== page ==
04
Apr 11

Finally! A different kind of iPad ad

Houston, we have liftoff. After more than three years of generally sticking to a formula for iPhone, iPod and iPad ads, Apple has given us a little surprise.

This new iPad 2 ad, which debuted on Saturday, is from a different world. Gone is the series of apps displayed on a device held by an inhumanly perfect hand.

Shot against black, this ad feels more elegant, more important. That’s because it’s not just a commercial for iPad 2 — it’s a brand ad wrapped in product ad.

Cleverly, it still manages to communicate a wide range of apps — but it does so only in service of the brand message. This ad is about how Apple’s unique philosophy leads to products that are “even more delightful” and yes, “magical.” (I’ll save the issue of Apple’s adjective addiction for another time.)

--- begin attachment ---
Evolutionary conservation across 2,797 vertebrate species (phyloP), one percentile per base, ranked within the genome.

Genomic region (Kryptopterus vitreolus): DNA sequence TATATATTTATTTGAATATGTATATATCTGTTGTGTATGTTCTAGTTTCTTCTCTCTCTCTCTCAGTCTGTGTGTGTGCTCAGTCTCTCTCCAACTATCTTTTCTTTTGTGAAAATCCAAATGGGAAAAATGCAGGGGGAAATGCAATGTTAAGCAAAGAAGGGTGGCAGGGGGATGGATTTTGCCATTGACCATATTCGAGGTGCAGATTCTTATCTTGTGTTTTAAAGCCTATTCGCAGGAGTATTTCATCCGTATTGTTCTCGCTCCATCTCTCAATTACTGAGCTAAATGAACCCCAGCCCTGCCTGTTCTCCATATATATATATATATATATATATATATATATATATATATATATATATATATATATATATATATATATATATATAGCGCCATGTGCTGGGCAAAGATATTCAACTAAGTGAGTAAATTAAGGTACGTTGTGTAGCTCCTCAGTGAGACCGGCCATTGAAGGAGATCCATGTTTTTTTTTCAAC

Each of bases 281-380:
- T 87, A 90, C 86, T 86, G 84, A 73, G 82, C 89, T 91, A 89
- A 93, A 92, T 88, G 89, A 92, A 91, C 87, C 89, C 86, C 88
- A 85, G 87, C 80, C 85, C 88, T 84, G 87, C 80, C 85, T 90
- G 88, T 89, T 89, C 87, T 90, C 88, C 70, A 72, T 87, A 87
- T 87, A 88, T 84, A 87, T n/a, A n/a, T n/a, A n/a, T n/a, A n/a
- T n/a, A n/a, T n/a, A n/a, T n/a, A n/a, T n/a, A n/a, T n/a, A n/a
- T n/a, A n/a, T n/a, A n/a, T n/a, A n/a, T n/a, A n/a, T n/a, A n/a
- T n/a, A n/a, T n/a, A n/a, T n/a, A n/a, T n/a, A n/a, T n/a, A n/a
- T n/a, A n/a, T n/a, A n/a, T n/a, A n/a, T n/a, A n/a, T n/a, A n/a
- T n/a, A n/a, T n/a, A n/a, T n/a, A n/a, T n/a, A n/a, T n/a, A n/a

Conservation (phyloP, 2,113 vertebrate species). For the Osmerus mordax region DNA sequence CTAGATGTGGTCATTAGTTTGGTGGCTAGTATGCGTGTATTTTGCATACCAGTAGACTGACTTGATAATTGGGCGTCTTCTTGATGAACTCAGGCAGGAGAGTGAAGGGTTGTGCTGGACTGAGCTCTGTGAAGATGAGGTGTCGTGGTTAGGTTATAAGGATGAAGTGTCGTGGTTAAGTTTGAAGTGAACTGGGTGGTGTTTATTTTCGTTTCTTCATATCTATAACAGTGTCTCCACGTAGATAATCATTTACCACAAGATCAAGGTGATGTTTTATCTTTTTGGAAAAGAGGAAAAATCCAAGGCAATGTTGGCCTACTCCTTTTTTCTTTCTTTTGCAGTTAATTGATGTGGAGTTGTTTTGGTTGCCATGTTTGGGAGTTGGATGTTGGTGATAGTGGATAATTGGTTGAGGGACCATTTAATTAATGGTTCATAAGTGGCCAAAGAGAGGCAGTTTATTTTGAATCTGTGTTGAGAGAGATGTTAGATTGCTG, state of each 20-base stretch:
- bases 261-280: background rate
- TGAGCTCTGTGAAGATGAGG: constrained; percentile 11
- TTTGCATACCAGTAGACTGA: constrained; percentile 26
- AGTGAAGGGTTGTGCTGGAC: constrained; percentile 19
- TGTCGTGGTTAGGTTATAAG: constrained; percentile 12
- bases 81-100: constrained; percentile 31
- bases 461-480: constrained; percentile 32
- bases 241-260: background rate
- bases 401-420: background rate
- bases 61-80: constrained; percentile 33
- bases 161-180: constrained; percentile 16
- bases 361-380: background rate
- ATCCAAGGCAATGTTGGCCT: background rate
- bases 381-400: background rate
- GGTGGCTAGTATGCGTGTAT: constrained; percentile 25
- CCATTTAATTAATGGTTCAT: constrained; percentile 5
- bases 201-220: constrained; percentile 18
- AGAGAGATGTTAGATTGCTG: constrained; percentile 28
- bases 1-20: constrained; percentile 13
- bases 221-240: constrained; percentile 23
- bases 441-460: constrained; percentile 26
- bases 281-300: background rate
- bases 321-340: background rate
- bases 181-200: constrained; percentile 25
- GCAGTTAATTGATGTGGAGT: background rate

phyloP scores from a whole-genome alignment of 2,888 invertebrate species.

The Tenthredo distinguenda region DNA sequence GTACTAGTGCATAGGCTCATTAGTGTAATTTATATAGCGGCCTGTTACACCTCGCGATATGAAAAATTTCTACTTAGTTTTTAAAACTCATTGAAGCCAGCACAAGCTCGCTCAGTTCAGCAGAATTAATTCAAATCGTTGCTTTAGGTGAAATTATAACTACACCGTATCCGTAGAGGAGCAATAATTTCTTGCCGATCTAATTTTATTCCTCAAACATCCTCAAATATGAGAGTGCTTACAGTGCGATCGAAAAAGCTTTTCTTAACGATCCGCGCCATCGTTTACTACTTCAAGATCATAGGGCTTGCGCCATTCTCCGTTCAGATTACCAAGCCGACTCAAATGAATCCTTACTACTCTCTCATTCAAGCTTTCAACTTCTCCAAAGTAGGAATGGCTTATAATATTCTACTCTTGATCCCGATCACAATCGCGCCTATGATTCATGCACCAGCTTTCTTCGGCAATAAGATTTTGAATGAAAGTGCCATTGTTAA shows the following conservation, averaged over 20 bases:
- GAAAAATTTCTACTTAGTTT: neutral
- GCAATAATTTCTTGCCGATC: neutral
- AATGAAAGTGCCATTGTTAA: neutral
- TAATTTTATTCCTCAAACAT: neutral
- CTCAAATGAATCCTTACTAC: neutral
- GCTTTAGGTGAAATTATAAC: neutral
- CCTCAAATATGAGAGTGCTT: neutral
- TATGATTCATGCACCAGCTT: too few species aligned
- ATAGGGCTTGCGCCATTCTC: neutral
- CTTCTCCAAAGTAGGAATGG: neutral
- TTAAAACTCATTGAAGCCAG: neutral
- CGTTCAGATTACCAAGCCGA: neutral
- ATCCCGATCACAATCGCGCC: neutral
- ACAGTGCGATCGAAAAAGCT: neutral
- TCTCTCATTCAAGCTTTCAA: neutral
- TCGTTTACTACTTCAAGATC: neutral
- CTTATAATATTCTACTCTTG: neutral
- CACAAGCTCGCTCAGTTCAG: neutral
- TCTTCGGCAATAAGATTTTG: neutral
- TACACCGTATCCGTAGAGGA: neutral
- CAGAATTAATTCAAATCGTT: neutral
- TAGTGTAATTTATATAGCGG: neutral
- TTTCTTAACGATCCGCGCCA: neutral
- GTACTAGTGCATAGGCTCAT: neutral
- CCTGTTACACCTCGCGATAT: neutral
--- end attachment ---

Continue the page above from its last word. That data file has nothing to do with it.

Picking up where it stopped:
Personally, I’d been disappointed that Apple had allowed itself to wander into formula territory in the first place. I was genuinely surprised when the launch of iPad — a fresh, world-changing technology — was advertised in the style of ads that had been running for two years before.

To be fair, many marketing experts would totally support what Apple has done. If you’re revolutionizing the world, you’re the center of attention and you’re selling products faster than you can make them, why on earth would you ever change the formula?

My best answer: “Because it’s a formula.”

Apple doesn’t do formulas. It’s in Apple’s blood to relentlessly make things better, even when they’re pretty amazing already. This is what they do with their products (like killing iPod mini at the height of its popularity), and this is historically what they’ve done with their advertising.

So, in my opinion, this extended period of sameness on behalf of the world’s most revolutionary products was an aberration. Now, at long last, Apple is taking us someplace we haven’t been before.

The big question is: how do we like the new ad?